Stuart Pfeifer and P.J Huffstutter, in the LA Times:
Danielle Fetzer and Steven Pociunas, volunteers at Rawesome Foods in Venice, hug each other outside the store, whose owner was arrested Wednesday. (Genaro Molina, Los Angeles Times)
“The owner of a Venice health food market and two other people were arrested on charges related to the allegedly unlawful production and sale of unpasteurized dairy products, a spokesman for the Los Angeles County district attorney’s office said.
The arrests of James Cecil Stewart, Sharon Ann Palmer and Eugenie Bloch on Wednesday marked the latest effort in a government crackdown on the sale of so-called raw dairy products. Continue reading
Fred Pritzker, writing on “The Food Safety Lawyer” blog (yes, apparently there’s more than one):
“I don’t get it.
Despite overwhelming evidence to the contrary, some people believe that drinking raw milk or eating cheese made from raw milk is healthful and safe. It isn’t. And anyone who believes it is, ignores an unassailable body of scientific knowledge and common sense.
No one in their right mind eats raw hamburger. That’s because it hasn’t been heated to a sufficient temperature to kill off harmful pathogens. The same is true for raw dairy products. If it isn’t pasteurized, the microscopic pieces of cow shit and other unhealthy things residing on, in or around cows aren’t neutralized and will cause illness. That’s exactly why laws requiring pasteurization of milk were enacted in the first place. Without them, raw milk and raw cheese outbreaks of tuberculosis, E. coli O157:H7 poisoning, salmonellosis, Campylobacteriosis and other nasty, dangerous and fatal diseases would be rampant. Continue reading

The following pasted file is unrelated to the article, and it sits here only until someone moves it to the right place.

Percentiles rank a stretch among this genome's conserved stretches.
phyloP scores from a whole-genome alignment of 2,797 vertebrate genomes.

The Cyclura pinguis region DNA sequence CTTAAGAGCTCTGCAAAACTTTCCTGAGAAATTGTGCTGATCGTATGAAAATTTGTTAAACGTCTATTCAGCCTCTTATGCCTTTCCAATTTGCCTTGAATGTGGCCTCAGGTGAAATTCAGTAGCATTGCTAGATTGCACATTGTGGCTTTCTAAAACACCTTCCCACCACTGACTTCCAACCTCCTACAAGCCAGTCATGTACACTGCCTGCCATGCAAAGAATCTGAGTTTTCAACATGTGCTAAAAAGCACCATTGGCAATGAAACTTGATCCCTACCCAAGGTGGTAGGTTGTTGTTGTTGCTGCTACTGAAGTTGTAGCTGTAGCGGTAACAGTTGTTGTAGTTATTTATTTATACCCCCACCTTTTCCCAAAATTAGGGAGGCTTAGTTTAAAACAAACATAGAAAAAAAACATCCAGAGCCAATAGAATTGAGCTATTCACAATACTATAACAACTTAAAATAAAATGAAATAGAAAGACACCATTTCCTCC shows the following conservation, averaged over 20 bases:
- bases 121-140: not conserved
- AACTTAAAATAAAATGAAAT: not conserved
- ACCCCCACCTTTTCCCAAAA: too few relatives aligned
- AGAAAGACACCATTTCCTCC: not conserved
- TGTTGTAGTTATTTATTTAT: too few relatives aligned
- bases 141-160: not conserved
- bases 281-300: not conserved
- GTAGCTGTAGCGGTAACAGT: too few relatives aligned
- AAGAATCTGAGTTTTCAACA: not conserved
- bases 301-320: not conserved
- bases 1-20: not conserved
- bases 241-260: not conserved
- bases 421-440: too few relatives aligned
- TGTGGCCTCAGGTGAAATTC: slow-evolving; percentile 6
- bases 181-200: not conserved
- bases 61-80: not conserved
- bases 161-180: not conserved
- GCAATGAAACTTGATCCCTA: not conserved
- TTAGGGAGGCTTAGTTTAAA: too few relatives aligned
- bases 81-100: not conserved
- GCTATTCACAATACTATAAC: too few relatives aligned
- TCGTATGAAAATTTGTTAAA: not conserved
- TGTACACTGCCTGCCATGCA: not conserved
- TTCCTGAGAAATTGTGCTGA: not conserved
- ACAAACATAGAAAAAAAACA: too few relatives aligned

Here are some excerpts from an LA Times story by Jason Gelt titled “In vitro meat’s evolution”‘
Test tube meat closer than you'd think?
“In 1932, Winston Churchill, appalled by the leftover bones and gristle crowding his dinner plate, predicted that in 50 years “we shall escape the absurdity of growing a whole chicken in order to eat the breast or wing by growing these parts separately under a suitable medium.” It’s taken longer than that, but at the dawn of the 21st century we’re finally closing in on tasty and eerily healthy meat grown by scientists instead of Old MacDonald.
“It’s been a thought problem for scientists for decades,” says Jason Matheny, director of New Harvest, a nonprofit organization devoted to global efforts to produce cultured meat. With meat consumption in heavily populated countries like China and India multiplying every decade, the environmental complications resulting from industrial meat production have reached critical mass….” Continue reading